18 Oct 2012
And I loved all of those things, without question. But the things that really moved me the most were things like this, things about which I had thought, “Yeah, I guess we’ll go see that as long as we’re in town.” On our second day in Istanbul we went to the Hagia Sophia, and I didn’t really have any expectations about it. But, oh my goodness, what happened to me when I set foot inside. It was astonishing. No picture I took can really convey the magnitude of the space, the soaring sensation it creates in your heart. The history was palpable, and that is one of my favorite feelings of all time.
The same is true of the mosques we visited. I had definitely wanted to see them, but I was totally unprepared for the emotions they would produce in me. I had only been to a few mosques before, in Bosnia, but it never ceases to amaze me how cool and calm they are, how peaceful and refreshing. They are beautiful buildings, yes, but they are also incredible refuges from the hustle and bustle of the streets outside. Every time we entered one, I just wanted to sit and rest and take it all in. And, perhaps not surprisingly, the ones I loved the most were not the huge and famous ones, but ones we stumbled upon as if by chance. This is the New Mosque, which was completed in 1665. Only in Istanbul could it be called new.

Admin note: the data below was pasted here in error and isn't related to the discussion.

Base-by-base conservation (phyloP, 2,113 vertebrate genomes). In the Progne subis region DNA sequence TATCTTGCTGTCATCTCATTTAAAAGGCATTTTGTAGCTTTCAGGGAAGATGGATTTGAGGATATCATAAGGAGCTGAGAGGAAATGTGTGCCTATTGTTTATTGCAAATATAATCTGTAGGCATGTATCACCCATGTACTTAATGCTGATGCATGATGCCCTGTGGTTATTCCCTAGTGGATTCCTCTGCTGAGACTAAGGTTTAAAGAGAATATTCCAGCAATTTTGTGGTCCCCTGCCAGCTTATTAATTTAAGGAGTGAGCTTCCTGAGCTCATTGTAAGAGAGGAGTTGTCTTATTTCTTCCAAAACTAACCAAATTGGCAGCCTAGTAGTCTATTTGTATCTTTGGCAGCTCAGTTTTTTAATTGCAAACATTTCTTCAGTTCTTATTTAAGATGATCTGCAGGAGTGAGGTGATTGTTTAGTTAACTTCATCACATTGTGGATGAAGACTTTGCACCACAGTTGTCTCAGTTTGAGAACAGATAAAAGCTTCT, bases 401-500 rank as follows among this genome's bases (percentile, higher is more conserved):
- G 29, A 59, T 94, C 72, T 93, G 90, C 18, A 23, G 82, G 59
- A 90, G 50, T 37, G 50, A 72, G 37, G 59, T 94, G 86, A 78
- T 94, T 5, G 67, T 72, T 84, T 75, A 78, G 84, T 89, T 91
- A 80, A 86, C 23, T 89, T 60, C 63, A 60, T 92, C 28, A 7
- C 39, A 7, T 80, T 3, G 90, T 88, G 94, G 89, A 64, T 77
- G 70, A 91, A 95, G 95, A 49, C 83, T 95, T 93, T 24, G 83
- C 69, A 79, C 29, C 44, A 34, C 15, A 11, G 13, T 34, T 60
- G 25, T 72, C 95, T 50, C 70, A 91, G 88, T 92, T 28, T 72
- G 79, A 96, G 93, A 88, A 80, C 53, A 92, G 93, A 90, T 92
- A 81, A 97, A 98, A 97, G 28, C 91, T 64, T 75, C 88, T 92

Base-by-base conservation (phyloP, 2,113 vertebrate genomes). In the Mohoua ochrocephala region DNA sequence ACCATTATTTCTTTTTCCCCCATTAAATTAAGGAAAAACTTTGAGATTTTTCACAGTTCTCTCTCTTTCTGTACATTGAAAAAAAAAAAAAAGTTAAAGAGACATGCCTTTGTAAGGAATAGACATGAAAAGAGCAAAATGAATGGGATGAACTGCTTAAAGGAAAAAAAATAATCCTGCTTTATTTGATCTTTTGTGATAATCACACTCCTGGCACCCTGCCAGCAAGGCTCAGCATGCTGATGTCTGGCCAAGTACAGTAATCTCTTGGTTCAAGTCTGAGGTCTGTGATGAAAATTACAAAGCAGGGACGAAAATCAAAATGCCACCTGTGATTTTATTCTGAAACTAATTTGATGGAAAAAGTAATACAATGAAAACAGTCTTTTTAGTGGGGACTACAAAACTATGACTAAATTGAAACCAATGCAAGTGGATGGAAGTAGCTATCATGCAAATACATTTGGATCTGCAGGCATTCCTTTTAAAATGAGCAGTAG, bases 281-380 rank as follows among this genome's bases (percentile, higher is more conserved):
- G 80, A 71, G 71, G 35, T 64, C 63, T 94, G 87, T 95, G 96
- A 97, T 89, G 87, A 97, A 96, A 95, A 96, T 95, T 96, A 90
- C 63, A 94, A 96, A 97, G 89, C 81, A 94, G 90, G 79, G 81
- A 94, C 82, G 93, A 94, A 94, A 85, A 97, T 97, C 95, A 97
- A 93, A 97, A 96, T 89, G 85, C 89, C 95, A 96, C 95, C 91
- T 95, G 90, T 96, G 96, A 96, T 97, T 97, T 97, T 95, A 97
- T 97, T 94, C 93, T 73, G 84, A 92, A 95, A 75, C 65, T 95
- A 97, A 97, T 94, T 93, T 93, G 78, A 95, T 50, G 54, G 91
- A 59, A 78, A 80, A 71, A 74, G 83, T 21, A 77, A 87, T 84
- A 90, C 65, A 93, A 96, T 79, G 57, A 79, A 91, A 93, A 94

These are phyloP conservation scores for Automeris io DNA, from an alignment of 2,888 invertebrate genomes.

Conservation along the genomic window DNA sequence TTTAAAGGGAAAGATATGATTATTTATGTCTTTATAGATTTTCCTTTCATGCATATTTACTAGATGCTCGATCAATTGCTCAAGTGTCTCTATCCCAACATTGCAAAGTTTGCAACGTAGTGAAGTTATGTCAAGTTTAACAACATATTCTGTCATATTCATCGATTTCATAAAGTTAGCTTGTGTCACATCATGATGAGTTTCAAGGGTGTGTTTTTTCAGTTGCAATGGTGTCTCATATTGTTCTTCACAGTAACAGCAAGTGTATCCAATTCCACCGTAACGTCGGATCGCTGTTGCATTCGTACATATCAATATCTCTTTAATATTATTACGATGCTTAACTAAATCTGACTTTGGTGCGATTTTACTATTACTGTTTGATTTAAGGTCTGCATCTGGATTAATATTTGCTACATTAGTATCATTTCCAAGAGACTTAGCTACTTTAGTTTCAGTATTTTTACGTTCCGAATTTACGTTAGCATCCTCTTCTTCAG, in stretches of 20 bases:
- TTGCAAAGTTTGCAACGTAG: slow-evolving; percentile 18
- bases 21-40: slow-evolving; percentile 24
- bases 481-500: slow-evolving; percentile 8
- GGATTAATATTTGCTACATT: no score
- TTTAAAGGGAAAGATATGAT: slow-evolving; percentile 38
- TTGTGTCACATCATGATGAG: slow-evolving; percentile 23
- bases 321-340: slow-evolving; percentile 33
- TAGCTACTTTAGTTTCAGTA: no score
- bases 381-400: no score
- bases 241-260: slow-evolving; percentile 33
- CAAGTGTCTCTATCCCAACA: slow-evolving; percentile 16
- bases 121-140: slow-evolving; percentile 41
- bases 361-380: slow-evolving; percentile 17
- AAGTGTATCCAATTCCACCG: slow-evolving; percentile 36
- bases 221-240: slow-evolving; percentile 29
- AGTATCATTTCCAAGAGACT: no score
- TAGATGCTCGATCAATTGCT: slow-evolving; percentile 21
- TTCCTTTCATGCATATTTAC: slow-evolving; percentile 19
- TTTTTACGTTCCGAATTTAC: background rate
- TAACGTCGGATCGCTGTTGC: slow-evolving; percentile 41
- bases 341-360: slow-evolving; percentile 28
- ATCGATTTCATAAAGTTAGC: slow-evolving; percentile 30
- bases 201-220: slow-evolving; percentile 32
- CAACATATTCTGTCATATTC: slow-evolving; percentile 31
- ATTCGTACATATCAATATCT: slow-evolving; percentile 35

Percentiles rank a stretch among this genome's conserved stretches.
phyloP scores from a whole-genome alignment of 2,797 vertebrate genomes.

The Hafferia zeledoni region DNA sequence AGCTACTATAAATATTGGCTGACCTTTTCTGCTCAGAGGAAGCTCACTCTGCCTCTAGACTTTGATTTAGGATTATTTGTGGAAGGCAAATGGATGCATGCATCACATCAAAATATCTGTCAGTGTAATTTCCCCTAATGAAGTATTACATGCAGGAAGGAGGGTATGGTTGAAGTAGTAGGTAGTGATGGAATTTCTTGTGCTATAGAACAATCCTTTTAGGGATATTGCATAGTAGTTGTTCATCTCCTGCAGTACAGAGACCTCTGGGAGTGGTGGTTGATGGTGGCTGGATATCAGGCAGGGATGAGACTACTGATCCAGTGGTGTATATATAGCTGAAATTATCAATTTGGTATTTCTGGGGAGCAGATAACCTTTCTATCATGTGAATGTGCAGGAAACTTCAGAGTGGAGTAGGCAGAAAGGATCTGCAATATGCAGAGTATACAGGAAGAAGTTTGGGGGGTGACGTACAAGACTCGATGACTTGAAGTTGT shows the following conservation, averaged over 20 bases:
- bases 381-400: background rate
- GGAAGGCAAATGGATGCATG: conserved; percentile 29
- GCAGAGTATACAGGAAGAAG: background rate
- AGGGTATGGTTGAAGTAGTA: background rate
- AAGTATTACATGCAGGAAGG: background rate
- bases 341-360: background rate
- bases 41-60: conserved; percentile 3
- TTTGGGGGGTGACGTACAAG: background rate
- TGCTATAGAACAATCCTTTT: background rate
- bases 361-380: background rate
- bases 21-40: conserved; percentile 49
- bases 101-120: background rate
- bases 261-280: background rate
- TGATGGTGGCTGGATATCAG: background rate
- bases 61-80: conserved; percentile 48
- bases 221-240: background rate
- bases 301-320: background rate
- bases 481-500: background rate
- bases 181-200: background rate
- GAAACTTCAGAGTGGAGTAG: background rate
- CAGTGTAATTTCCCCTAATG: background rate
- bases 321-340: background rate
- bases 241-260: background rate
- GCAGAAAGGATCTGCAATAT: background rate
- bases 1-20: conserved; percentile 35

Throughout all of these experiences, I could not get this song out of my head. It’s a beautiful song about lost love, yes, and I remember blaring it while driving around in my mom’s car in high school, thinking of all my teenage heartbreaks. But it’s about so much more than that. It’s about connecting to human history not just on an intellectual level, but on a personal level. It’s about seeing things that are thousands of years old and recognizing that they have relevance for your own life. It’s about realizing that you are part of something that is so much bigger than you are that it is literally unfathomable. During our time at the Hagia Sophia and in the mosques, I could not stop thinking about this one line from the song: “In a dusty cathedral, the living God called, and I prayed for my life here on earth.” As we left the New Mosque, I was feeling so overwhelmed with emotion that I asked Eric if we could just sit on the steps for a little while, and we listened to that song together, as I cried and cried and cried, overtaken by the beauty of a city and a people and a history so rich with life, so rich with meaning. And while the bazaars and the food and the views were wonderful, that moment is probably my favorite memory from the whole trip. Life is full of surprises.